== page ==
Potholes. Crews are out now tamping new asphalt into the pockmarks that winter leaves on our roads, but what if there were a cheaper, easier way to quickly mitigate these wheel-eating voids? Students at Cleveland's Case Western Reserve University may have the answer. In April, the team took first prize in a competition sponsored by Saint-Gobain, a global materials company. The goal was to use simple materials for an out-of-the-box product.

"We were like, what's a common, everyday problem all around the world that everybody hates?" said team member Curtis Obert, explaining how they decided to tackle potholes. Obert and four of his classmates figured the best way to solve the problem of potholes is to fill them with a fluid.

Wait, doesn't that just make a puddle? Not when you use a non-Newtonian fluid. Newtonian fluids are always runny, while non-Newtonian fluids behave differently in response to shear. This is why a kevlar bag filled with "oobleck," a non-toxic goop, won the prize. Oobleck is shear-thickening; sudden application of force causes the fluid to behave like a solid, supporting the weight of an automobile as a wheel rolls over it. Otherwise oobleck acts like you'd expect a bag of water to behave, conforming to the contours of the pothole and presenting a level surface.

The solution has been road-tested, though more actual winter testing is needed, and the cost upfront may not be any cheaper initially than traditional repair methods. The bags are faster, more portable and reusable, so long-term cost savings are there. Instead of waiting for the road crew, a police officer who rattles his cruiser through a divot can pull a bag out of the trunk and temporarily fix the issue with a solution that's biodegradable. While there's more work to be done, several companies are naturally interested in this elegant and potentially revolutionary solution. Scroll down to watch the testing video.


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    • 1 Second Ago
  • 25 Comments
      Nick Allain
      • 2 Years Ago
      If you put a gps chip in these you could have the locations of all the potholes.
        The Wasp
        • 2 Years Ago
        @Nick Allain
        I think it would be cheaper stuff the potholes full of money.
          Dave
          • 2 Years Ago
          @The Wasp
          I wanna fill a pothole with pennies and test that out now.
      lovemye36
      • 2 Years Ago
      Looks like something kids would steal for fun.
      • 2 Years Ago
      [blocked]
      joe shmoe
      • 2 Years Ago
      best way is still the midnight fill of quikrete and asphalt. dial 311 and report .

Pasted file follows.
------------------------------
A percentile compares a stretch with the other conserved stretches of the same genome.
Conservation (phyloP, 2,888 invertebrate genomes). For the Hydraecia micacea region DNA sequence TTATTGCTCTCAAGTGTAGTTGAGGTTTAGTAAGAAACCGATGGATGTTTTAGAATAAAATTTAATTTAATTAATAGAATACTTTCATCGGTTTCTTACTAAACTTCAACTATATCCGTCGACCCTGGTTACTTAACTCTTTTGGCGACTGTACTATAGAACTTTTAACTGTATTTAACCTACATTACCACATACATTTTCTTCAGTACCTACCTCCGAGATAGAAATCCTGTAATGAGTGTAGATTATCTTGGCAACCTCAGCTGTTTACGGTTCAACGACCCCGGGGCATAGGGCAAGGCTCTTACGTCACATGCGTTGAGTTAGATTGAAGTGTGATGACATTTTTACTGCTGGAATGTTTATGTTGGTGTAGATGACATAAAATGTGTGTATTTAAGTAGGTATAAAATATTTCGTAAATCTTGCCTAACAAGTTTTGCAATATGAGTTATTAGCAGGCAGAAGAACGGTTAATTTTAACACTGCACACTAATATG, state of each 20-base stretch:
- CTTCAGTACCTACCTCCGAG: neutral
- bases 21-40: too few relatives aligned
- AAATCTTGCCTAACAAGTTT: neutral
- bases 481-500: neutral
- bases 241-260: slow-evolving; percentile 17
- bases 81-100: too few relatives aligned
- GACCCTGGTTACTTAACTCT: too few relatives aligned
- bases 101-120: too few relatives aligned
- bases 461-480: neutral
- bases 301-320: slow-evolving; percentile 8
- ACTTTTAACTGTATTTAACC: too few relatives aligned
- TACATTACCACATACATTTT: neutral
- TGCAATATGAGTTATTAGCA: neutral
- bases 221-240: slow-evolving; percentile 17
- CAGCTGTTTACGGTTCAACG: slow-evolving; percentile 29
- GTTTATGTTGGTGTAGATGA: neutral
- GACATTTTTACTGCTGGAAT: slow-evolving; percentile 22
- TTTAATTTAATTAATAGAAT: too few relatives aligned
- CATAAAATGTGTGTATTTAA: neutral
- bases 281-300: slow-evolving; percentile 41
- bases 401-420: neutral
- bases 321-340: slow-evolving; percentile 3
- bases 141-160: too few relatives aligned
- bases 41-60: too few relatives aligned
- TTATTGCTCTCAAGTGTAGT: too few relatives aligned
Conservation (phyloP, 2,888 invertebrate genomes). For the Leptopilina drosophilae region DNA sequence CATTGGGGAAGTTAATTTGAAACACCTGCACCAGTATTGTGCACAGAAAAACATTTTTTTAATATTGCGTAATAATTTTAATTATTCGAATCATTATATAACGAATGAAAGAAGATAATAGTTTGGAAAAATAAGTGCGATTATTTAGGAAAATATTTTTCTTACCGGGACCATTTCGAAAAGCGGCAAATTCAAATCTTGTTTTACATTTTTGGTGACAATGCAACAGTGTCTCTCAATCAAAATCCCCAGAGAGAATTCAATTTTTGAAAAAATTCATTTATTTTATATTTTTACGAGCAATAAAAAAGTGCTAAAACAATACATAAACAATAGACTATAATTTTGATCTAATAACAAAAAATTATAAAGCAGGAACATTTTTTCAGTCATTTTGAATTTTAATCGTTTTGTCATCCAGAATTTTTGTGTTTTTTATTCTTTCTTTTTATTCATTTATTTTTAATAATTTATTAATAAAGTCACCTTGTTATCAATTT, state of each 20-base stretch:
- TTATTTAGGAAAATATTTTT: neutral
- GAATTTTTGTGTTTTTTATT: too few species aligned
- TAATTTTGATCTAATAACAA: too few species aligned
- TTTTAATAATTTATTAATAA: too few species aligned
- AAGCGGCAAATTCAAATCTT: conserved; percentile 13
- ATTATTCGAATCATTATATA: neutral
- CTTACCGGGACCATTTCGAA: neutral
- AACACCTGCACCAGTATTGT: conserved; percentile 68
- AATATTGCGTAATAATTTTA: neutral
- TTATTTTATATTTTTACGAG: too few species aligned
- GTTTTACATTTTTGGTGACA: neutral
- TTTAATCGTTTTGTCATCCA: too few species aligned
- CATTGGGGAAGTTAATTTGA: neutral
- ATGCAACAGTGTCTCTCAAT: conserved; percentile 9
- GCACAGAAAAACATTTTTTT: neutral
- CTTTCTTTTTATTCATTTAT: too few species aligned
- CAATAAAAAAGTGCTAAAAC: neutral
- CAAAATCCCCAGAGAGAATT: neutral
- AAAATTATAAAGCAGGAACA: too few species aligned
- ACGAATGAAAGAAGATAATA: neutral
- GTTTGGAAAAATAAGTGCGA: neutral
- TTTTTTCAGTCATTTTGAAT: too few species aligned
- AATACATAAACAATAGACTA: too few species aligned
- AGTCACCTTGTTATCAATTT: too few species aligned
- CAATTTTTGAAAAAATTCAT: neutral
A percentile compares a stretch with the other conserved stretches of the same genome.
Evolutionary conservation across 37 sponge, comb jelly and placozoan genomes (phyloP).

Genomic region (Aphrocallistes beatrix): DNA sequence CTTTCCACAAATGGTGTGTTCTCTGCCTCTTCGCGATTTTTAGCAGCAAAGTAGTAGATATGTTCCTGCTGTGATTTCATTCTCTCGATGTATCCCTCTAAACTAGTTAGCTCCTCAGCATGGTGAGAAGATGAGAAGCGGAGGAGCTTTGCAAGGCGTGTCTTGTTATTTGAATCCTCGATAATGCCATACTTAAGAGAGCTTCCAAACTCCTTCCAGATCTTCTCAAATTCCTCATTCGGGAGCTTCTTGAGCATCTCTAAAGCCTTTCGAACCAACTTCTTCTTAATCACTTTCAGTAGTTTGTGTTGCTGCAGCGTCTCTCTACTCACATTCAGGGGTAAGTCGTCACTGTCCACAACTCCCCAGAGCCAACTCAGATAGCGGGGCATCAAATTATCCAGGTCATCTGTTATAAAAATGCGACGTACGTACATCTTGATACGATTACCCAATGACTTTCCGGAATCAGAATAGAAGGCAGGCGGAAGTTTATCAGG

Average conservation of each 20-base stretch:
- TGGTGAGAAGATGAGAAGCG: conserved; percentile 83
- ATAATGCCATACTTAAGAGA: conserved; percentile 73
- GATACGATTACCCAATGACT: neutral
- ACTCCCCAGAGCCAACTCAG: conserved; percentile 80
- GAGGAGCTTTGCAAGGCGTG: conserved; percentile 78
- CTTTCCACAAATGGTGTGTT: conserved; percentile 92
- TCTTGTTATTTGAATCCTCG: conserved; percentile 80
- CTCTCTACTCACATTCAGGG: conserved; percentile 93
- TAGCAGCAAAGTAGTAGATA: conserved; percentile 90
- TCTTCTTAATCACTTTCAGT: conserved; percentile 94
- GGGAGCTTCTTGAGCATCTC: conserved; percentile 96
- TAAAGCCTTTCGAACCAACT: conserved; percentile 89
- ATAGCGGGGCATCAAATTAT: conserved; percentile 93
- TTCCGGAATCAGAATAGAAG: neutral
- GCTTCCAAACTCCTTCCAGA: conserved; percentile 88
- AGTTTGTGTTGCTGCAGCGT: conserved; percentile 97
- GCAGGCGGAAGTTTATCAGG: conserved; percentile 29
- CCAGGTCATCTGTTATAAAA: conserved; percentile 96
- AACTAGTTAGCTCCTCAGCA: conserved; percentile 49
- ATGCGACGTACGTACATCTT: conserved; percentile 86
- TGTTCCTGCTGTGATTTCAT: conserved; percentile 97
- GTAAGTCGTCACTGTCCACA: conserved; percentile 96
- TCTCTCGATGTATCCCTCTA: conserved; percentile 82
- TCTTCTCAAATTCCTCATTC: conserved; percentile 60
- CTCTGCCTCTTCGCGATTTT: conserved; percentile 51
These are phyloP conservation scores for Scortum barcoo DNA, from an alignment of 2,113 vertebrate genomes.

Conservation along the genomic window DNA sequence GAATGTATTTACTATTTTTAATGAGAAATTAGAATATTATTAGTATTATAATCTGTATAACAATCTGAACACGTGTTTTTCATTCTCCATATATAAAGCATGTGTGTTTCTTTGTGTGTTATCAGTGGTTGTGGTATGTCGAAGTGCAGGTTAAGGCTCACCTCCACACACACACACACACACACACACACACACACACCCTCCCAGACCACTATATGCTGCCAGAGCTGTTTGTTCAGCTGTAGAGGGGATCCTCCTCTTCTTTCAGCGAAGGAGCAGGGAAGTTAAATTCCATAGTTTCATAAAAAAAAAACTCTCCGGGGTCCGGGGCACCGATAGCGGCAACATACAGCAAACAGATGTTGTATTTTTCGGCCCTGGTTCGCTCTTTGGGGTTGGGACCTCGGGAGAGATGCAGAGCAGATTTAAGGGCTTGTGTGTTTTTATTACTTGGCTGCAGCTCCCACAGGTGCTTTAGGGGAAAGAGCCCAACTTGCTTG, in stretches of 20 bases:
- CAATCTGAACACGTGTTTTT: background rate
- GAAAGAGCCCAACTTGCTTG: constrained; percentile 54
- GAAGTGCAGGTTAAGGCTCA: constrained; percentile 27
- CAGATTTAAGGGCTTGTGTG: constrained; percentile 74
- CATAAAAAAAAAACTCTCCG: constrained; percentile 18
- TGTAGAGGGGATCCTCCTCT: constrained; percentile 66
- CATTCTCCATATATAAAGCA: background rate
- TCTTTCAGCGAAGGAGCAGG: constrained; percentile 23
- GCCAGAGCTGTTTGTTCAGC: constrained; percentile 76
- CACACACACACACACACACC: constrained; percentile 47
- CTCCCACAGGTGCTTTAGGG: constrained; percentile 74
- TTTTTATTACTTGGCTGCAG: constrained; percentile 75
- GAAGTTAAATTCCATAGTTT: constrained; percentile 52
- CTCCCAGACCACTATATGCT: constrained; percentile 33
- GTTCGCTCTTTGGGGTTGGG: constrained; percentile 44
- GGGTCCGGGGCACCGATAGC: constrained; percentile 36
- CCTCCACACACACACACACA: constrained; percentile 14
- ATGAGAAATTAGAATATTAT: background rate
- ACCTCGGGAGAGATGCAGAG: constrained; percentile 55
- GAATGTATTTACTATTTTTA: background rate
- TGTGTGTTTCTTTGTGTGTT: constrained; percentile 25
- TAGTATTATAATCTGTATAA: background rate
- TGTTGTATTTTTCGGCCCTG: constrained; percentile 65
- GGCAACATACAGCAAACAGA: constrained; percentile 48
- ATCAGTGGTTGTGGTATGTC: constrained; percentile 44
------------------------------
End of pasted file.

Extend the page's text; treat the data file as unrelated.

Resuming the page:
Stephen
      • 2 Years Ago
      The bag is cool, but I assume the black piece of fabric or whatever cover he laid down on top of it was just to keep people from swerving around it for the purpose of the video?? I feel like grabbing that thrown in place cover when you're on your brakes... particularly when you're one a motorcycle... would cause a problem. That being said, potholes are generally always a problem when trying to stop or turn on a motorcycle so I guess either way its gonna suck.
      Paulevalence
      • 2 Years Ago
      what happens if you park on it? or if you are in stop and go traffic and have to stop on it? do you sink?
      thedriveatfive
      • 2 Years Ago
      Man the title mislead me, I thought this would be about students filling a hole with pot.
      InstantSupercar
      • 2 Years Ago
      Interesting concept, but what if there's a traffic jam and the weight of a car is sitting on the bag. But the property described, the bag should burst..... Still, I like the quick fix aspect of this.
        turbomonkey2k
        • 2 Years Ago
        @InstantSupercar
        Why would a kevlar bag burst?
        Daniel Dudek
        • 2 Years Ago
        @InstantSupercar
        The bag is designed to hold the fluid in place when there is no shear force applied and to assist in keeping the shape of the fluid when shear force is applied. The non-Newtonian fluid itself should be able to support the majority of the shear force when a car is sitting on it. There shouldn't be much need to worry about the bag bursting, but I imagine it will wear out over time and the Kevlar thread will no longer hold much of the fluid.
        InstantSupercar
        • 2 Years Ago
        @InstantSupercar
        I meant "by the property described".....
      Jeremy Pennini
      • 2 Years Ago
      Looks like the Bag failed @0:42
      Agilis
      • 2 Years Ago
      This oobleck substance is simply a mixture of water and cornstarch. Like others have said, if a car's tire is sitting on this liquid in traffic, the liquid will not remain a solid and would sink into the hole. I appreciate the young minds but this stuff just would not work in my opinion. Perhaps for a temporary solution, but not a long term solution.
      ROLO
      • 2 Years Ago
      100 cars in a day ..... this prooves nothing fill a pothole and it will last more than a day lol
      4gasem
      • 2 Years Ago
      Saint Gobain owns Norton Abrasives and also made the windows in my Holden Commodore (Pontiac G8). VERY big company!
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